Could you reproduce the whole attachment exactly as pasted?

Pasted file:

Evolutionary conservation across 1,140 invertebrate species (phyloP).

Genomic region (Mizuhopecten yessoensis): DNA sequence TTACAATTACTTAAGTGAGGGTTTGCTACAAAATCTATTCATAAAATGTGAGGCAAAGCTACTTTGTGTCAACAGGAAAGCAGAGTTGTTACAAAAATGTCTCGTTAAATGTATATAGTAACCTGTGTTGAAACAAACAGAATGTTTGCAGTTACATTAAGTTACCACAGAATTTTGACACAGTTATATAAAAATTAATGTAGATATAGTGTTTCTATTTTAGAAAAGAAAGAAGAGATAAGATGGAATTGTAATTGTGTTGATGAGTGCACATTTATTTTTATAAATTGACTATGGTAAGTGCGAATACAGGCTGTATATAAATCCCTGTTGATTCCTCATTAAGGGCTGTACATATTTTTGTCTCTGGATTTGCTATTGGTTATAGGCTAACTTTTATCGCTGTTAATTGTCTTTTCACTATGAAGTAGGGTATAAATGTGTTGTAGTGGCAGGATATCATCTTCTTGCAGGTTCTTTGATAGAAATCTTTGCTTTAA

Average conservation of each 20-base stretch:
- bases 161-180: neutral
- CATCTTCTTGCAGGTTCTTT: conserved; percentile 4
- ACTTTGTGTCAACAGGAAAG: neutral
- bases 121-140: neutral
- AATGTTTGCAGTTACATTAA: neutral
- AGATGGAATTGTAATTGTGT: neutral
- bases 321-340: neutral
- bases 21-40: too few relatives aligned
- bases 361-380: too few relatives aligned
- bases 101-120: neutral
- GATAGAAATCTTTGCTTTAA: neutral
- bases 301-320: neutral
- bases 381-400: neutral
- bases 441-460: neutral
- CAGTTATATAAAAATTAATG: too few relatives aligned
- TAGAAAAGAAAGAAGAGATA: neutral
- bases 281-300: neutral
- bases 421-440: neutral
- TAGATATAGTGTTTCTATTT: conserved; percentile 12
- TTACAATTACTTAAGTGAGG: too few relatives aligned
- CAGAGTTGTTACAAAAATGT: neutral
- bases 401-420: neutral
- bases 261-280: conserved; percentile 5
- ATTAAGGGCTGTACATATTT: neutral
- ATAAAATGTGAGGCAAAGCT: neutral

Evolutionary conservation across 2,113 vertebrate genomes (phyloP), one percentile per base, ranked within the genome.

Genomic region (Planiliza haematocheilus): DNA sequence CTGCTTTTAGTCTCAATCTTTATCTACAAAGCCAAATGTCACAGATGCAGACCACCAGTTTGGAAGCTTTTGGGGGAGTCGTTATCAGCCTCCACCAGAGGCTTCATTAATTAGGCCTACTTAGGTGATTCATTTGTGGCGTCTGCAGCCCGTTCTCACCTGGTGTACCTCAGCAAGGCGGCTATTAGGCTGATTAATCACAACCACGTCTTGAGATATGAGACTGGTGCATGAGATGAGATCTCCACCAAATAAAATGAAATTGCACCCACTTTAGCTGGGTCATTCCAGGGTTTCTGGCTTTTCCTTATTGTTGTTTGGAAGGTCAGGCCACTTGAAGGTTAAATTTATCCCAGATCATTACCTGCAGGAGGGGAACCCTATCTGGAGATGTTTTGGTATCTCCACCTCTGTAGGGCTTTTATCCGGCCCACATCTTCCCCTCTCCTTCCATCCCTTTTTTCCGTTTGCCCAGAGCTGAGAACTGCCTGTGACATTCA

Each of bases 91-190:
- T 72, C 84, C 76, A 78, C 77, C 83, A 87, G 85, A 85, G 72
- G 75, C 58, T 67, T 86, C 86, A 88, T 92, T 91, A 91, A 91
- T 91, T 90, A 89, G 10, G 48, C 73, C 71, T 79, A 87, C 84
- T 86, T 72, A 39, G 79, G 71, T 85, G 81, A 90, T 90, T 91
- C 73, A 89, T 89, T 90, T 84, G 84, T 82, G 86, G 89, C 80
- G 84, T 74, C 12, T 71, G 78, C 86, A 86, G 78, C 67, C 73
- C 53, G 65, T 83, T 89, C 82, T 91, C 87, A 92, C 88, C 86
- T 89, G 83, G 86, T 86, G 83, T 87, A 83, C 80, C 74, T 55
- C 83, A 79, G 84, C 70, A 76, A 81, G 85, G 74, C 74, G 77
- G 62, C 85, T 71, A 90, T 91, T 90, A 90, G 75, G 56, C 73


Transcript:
Evolutionary conservation across 1,140 invertebrate species (phyloP).

Genomic region (Mizuhopecten yessoensis): DNA sequence TTACAATTACTTAAGTGAGGGTTTGCTACAAAATCTATTCATAAAATGTGAGGCAAAGCTACTTTGTGTCAACAGGAAAGCAGAGTTGTTACAAAAATGTCTCGTTAAATGTATATAGTAACCTGTGTTGAAACAAACAGAATGTTTGCAGTTACATTAAGTTACCACAGAATTTTGACACAGTTATATAAAAATTAATGTAGATATAGTGTTTCTATTTTAGAAAAGAAAGAAGAGATAAGATGGAATTGTAATTGTGTTGATGAGTGCACATTTATTTTTATAAATTGACTATGGTAAGTGCGAATACAGGCTGTATATAAATCCCTGTTGATTCCTCATTAAGGGCTGTACATATTTTTGTCTCTGGATTTGCTATTGGTTATAGGCTAACTTTTATCGCTGTTAATTGTCTTTTCACTATGAAGTAGGGTATAAATGTGTTGTAGTGGCAGGATATCATCTTCTTGCAGGTTCTTTGATAGAAATCTTTGCTTTAA

Average conservation of each 20-base stretch:
- bases 161-180: neutral
- CATCTTCTTGCAGGTTCTTT: conserved; percentile 4
- ACTTTGTGTCAACAGGAAAG: neutral
- bases 121-140: neutral
- AATGTTTGCAGTTACATTAA: neutral
- AGATGGAATTGTAATTGTGT: neutral
- bases 321-340: neutral
- bases 21-40: too few relatives aligned
- bases 361-380: too few relatives aligned
- bases 101-120: neutral
- GATAGAAATCTTTGCTTTAA: neutral
- bases 301-320: neutral
- bases 381-400: neutral
- bases 441-460: neutral
- CAGTTATATAAAAATTAATG: too few relatives aligned
- TAGAAAAGAAAGAAGAGATA: neutral
- bases 281-300: neutral
- bases 421-440: neutral
- TAGATATAGTGTTTCTATTT: conserved; percentile 12
- TTACAATTACTTAAGTGAGG: too few relatives aligned
- CAGAGTTGTTACAAAAATGT: neutral
- bases 401-420: neutral
- bases 261-280: conserved; percentile 5
- ATTAAGGGCTGTACATATTT: neutral
- ATAAAATGTGAGGCAAAGCT: neutral

Evolutionary conservation across 2,113 vertebrate genomes (phyloP), one percentile per base, ranked within the genome.

Genomic region (Planiliza haematocheilus): DNA sequence CTGCTTTTAGTCTCAATCTTTATCTACAAAGCCAAATGTCACAGATGCAGACCACCAGTTTGGAAGCTTTTGGGGGAGTCGTTATCAGCCTCCACCAGAGGCTTCATTAATTAGGCCTACTTAGGTGATTCATTTGTGGCGTCTGCAGCCCGTTCTCACCTGGTGTACCTCAGCAAGGCGGCTATTAGGCTGATTAATCACAACCACGTCTTGAGATATGAGACTGGTGCATGAGATGAGATCTCCACCAAATAAAATGAAATTGCACCCACTTTAGCTGGGTCATTCCAGGGTTTCTGGCTTTTCCTTATTGTTGTTTGGAAGGTCAGGCCACTTGAAGGTTAAATTTATCCCAGATCATTACCTGCAGGAGGGGAACCCTATCTGGAGATGTTTTGGTATCTCCACCTCTGTAGGGCTTTTATCCGGCCCACATCTTCCCCTCTCCTTCCATCCCTTTTTTCCGTTTGCCCAGAGCTGAGAACTGCCTGTGACATTCA

Each of bases 91-190:
- T 72, C 84, C 76, A 78, C 77, C 83, A 87, G 85, A 85, G 72
- G 75, C 58, T 67, T 86, C 86, A 88, T 92, T 91, A 91, A 91
- T 91, T 90, A 89, G 10, G 48, C 73, C 71, T 79, A 87, C 84
- T 86, T 72, A 39, G 79, G 71, T 85, G 81, A 90, T 90, T 91
- C 73, A 89, T 89, T 90, T 84, G 84, T 82, G 86, G 89, C 80
- G 84, T 74, C 12, T 71, G 78, C 86, A 86, G 78, C 67, C 73
- C 53, G 65, T 83, T 89, C 82, T 91, C 87, A 92, C 88, C 86
- T 89, G 83, G 86, T 86, G 83, T 87, A 83, C 80, C 74, T 55
- C 83, A 79, G 84, C 70, A 76, A 81, G 85, G 74, C 74, G 77
- G 62, C 85, T 71, A 90, T 91, T 90, A 90, G 75, G 56, C 73